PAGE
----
In the recent months, Kenya like the rest of the world, has been forced to put up measures to contain the spread of Covid-19 among its population. These measures however are causing more harm than good by compromising regular healthcare services, which have become the unforeseen collateral damage.
Kenya, which is one of the 21 countries with a very high ratio of maternal deaths according to the UN, might reverse the gains made in the recent past, if the raw Ministry of Health’s DHIS data seen by My Health of the period of the coronavirus containment measures is anything to go by.
More home births
Hospital visits have declined by almost 25 per cent, and in turn maternal and child health indices like antenatal clinic visits and hospital deliveries are on the decline, triggering an increase of the number of still births recorded in the first quarter of the year.
Anne (not her real name), from Mathare North, was filled with joy and eagerly prepared to welcome her first-born baby.
The 25-year-old labour lasted for two days. When it was unbearable, she notified her neighbours who helped her deliver at home.
However, the baby looked distressed and was pronounced dead hours later.
Anne is only one among many women living with the scar of losing a baby.
In April alone, 1,021 fresh stillbirths were recorded, an increase compared to 893 in April last year. March had the highest figure at 1,330, numbers that are feared might increase, reversing the gains made in reducing maternal and child morbidity and mortality.
Some of the women fear accessing hospitals or being caught up in the presidential dusk to dawn curfew.
Mercy Cherotich survived death by a whisker after excessive bleeding following home delivery.
“I could not get a vehicle to hospital. I was happy to have a normal delivery, but it took me almost six hours to stop bleeding, that left me so weak,” recalls Ms Cherotich.
The 27-year-old from Barut, Nakuru Town West, went into labour and delivered with the help of her mother-in-law.
Six hours after birth, she was taken to Nairobi Women’s Hospital, Nakuru branch where the bleeding was managed.
Post-partum haemorrhage is one of the obstetric complications leading causes of maternal death. In the period since Covid-19 containment measures were instituted, have been on the increase.
Even after a safe home delivery, some mothers are still reluctant to take their babies for the initial hospital assessment and vaccination for fear that they might contract the virus en route or in the hospital.
Janet Lekachuma from Ilng’arua village in Baringo South was reluctant to do so until a community health volunteer at Marigat convinced her to do so.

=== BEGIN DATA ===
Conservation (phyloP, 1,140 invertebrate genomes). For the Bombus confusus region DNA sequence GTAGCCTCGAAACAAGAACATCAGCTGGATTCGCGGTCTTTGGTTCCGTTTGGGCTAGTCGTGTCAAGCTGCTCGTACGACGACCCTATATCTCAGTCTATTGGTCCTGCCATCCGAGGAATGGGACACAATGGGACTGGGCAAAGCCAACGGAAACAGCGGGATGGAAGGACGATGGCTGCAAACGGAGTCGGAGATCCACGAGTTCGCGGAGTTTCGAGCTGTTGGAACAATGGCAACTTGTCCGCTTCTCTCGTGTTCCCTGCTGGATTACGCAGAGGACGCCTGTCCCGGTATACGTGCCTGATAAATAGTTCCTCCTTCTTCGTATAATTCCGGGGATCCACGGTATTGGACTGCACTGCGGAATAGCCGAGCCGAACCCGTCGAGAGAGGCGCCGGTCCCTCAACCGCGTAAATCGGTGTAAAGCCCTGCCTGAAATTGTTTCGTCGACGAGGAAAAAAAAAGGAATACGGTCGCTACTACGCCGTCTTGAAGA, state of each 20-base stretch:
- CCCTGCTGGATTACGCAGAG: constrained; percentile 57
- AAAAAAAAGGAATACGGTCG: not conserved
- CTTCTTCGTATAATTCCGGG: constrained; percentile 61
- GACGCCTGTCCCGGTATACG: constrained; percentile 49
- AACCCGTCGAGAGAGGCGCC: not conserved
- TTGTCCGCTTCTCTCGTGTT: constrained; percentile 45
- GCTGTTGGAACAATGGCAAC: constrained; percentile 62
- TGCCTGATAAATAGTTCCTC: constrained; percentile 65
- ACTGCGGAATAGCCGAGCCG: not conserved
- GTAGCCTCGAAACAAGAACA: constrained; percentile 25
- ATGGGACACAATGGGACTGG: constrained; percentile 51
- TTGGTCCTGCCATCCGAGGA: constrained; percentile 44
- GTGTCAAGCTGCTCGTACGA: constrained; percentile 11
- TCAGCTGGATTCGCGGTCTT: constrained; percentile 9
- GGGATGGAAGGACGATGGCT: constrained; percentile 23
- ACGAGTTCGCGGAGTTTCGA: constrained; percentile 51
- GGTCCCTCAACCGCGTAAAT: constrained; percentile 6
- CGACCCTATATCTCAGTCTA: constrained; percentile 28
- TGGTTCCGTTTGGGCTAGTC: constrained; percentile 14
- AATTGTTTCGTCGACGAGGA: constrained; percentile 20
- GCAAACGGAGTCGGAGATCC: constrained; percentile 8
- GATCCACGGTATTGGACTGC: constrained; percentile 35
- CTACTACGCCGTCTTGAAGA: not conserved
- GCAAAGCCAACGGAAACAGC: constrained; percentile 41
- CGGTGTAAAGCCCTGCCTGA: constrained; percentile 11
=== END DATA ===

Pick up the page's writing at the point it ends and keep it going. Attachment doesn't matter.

“Though I had been attending ante-natal clinics, I had fear of being infected with coronavirus at the hospital. I did not trust anybody and feared for the safety of my baby,” said the mother.
Due to such home deliveries, hospital deliveries have reduced, in some places like the Rift Valley Provincial General Hospital it has reduced by at least 25 per cent, to 30 per day from the previous 50 to 60.
“There is fear that some women are delivering at home, an issue that may result into complications, for example we may end up having eclampsia, and children might develop cerebral palsy,” the doctor in charge Dr Joseph Mburu said.
According to Dr Sylvan Juma, a gynecologist, about 18 women have so far died out of pregnancy-related conditions during this Covid-19 pandemic in one hospital in the country.
“Some of the causative factors are issues that could be resolved but due to a strained work force and limited access to important commodities like shortages of blood in a hospital have led to such occurrences,” says Dr. Juma.
During the first week of the introduction of curfews in the country a number of cases were raised of Kenyans failing to access medical services due to fear of police wrath.
Antenatal care has also been highly affected during Covid-19 pandemic with many women now shying away from the health facilities.
“This is a medical crisis because it is an indicator of the health system. It is important to increase quality of healthcare and create more awareness among the community,” says Dr Boaz Otieno of Kisumu County.
This is replicated countrywide.
But, it is not only mothers who are collateral damage of the coronavirus containment measures. Patients seeking non-emergency surgeries are also living in agony following a directive by the Ministry of Health to hospitals to halt these surgeries, as preparedness measure for the Covid-19 pandemic.
Arnold Otieno 7, has a scrotal hernia that risks not just his intestines but testes too should it become strangulated. His mother Roselyn took him to Nakuru Level Five hospital in mid May, but was turned away.
“My son does not have peace. He spends nights crying due to pain,” says the mother, adding that she does not have money to take him to a private hospital.
Attendance in clinics such as dental, ENT, among others has dropped significantly by more than half. This has seen a consequent decline in the number of minor or major surgeries being done, either due to the directive or missed diagnoses from patients not attending the clinics.
Hospitals have now seen a marginal increase in the number of emergency surgeries being done, which some doctors attribute to some of the cold surgical cases that could have been done electively becoming emergencies.
“It is only doctors who determine if a case is an emergency, or not. Until we receive a directive form the Ministry, we shall only handle emergencies,” said Dr Mburu.